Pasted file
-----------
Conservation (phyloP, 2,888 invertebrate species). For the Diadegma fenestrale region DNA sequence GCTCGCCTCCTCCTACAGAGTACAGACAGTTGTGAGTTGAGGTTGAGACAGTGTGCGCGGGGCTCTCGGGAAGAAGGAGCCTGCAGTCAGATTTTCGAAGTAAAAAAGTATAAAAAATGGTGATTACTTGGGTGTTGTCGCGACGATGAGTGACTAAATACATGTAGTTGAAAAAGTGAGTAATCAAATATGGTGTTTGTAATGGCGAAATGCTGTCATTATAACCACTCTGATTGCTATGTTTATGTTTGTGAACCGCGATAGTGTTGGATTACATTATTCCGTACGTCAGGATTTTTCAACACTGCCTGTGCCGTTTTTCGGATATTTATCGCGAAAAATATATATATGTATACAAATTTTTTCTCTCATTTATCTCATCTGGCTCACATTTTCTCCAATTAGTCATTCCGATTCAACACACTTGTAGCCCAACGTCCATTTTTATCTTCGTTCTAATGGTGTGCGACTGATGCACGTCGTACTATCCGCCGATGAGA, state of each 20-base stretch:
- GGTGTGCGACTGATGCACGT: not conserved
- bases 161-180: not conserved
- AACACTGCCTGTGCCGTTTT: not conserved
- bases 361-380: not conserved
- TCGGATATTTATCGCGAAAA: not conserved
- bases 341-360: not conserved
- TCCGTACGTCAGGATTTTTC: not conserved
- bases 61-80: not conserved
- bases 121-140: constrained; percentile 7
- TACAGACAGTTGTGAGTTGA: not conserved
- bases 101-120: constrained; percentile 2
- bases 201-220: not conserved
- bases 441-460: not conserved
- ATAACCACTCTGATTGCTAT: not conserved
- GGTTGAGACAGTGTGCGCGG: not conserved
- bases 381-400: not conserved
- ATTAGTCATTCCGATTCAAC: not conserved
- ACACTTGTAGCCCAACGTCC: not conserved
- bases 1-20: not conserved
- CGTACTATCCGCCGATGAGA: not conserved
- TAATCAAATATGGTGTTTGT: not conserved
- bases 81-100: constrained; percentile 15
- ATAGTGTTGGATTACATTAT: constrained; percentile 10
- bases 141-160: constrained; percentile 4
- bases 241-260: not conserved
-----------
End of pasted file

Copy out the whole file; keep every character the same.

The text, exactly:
Conservation (phyloP, 2,888 invertebrate species). For the Diadegma fenestrale region DNA sequence GCTCGCCTCCTCCTACAGAGTACAGACAGTTGTGAGTTGAGGTTGAGACAGTGTGCGCGGGGCTCTCGGGAAGAAGGAGCCTGCAGTCAGATTTTCGAAGTAAAAAAGTATAAAAAATGGTGATTACTTGGGTGTTGTCGCGACGATGAGTGACTAAATACATGTAGTTGAAAAAGTGAGTAATCAAATATGGTGTTTGTAATGGCGAAATGCTGTCATTATAACCACTCTGATTGCTATGTTTATGTTTGTGAACCGCGATAGTGTTGGATTACATTATTCCGTACGTCAGGATTTTTCAACACTGCCTGTGCCGTTTTTCGGATATTTATCGCGAAAAATATATATATGTATACAAATTTTTTCTCTCATTTATCTCATCTGGCTCACATTTTCTCCAATTAGTCATTCCGATTCAACACACTTGTAGCCCAACGTCCATTTTTATCTTCGTTCTAATGGTGTGCGACTGATGCACGTCGTACTATCCGCCGATGAGA, state of each 20-base stretch:
- GGTGTGCGACTGATGCACGT: not conserved
- bases 161-180: not conserved
- AACACTGCCTGTGCCGTTTT: not conserved
- bases 361-380: not conserved
- TCGGATATTTATCGCGAAAA: not conserved
- bases 341-360: not conserved
- TCCGTACGTCAGGATTTTTC: not conserved
- bases 61-80: not conserved
- bases 121-140: constrained; percentile 7
- TACAGACAGTTGTGAGTTGA: not conserved
- bases 101-120: constrained; percentile 2
- bases 201-220: not conserved
- bases 441-460: not conserved
- ATAACCACTCTGATTGCTAT: not conserved
- GGTTGAGACAGTGTGCGCGG: not conserved
- bases 381-400: not conserved
- ATTAGTCATTCCGATTCAAC: not conserved
- ACACTTGTAGCCCAACGTCC: not conserved
- bases 1-20: not conserved
- CGTACTATCCGCCGATGAGA: not conserved
- TAATCAAATATGGTGTTTGT: not conserved
- bases 81-100: constrained; percentile 15
- ATAGTGTTGGATTACATTAT: constrained; percentile 10
- bases 141-160: constrained; percentile 4
- bases 241-260: not conserved